Most people have heard about the National Cherry Blossom Festival that is held in Washington D.C. every spring in celebration of the friendship between Japan and the United States. You can even keep track of the cherry blossoms (sakura in Japanese) that burst into colour on Bloom Watch. This year the peak bloom in the US capital was April 4th.
Although we were too late this year to see the Washington D.C. blooms, we did get to see the Subaru Cherry Blossom Festival of Greater Philadelphia. Ironically, Philadelphia has been unseasonably cold this year and many of their cherry blossoms had not yet bloomed when we visited.
Japan presented the first cherry trees to Philadelphia in 1926 to commemorate 150 years of American independence. The Japan America Society of Greater Philadelphia then took it upon themselves to plant more than a thousand cherry trees as well.
The Philadelphia festival is sponsored by Subaru who have their US headquarters in nearby Cherry Hill, New Jersey. Occurring since 1998, the festival has a series of events spread out over 2 weeks and ending in Sakura Sunday. The festival celebrates not only the cherry blossoms but also Japanese art, food, culture and music. The main event, Sakura Sunday, is held at Fairmount Park, the central park of Philadelphia, which is the largest urban park in the world at over 9000 acres.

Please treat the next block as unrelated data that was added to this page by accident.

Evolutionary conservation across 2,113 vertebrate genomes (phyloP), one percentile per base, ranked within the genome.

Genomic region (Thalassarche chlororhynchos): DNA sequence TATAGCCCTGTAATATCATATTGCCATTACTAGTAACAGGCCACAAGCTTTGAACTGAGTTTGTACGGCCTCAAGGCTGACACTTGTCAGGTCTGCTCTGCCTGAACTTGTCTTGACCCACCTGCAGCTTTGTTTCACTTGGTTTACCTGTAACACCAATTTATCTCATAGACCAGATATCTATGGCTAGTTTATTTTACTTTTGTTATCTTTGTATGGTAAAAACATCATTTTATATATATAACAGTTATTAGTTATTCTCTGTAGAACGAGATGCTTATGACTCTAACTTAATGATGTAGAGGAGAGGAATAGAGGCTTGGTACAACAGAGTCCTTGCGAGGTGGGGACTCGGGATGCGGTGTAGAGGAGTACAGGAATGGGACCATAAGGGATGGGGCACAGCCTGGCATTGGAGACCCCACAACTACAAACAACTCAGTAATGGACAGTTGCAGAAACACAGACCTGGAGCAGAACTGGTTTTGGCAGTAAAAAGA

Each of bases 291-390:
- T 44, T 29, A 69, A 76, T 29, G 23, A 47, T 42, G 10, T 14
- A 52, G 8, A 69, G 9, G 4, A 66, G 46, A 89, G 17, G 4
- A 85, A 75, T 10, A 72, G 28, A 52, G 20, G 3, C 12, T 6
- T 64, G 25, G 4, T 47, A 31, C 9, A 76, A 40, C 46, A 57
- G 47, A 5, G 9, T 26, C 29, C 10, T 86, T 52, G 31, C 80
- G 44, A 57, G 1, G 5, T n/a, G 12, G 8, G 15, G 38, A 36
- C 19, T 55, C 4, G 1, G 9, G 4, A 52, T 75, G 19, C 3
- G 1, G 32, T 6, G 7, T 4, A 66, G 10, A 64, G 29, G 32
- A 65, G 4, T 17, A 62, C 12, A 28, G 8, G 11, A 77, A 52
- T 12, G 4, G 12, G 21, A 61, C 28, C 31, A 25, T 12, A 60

We went to some of the child friendly events such as the Japanese drumming (Taiko).
Our children were even allowed to play on the drums themselves which they did with much relish.
We also saw a demonstration of the Japanese martial art involving swords (Kenjutsu). The experts used real Samurai swords instead of the usual practice ones that are made of wood.
Our children were mesmerised by the acrobatic grace of the men demonstrating and effortless cuts made the very sharp blades of the swords. They were not allowed to practice themselves! We were encouraged to ask questions though and look closely at the swords.
One of the most beautiful aspects of cherry blossoms are the fragile and ephemeral nature of the blooms. In Japanese culture, cherry blossoms represent the fragility and beauty of life. The tradition of cherry blossom viewing parties (hanami) serve as a yearly reminder to appreciate the here and now.
We thoroughly enjoyed viewing the cherry trees and partaking in a small way in Japanese culture. If you are in New York or Washington D.C. next year for the cherry blossom season, I would recommend that you check out the cherry trees and the festivals. If you would like some cherry blossom action before that, check out The Cherry Blossom Murder by Fran Pickering, a blogging friend who has written an entertaining murder mystery set among the sakura.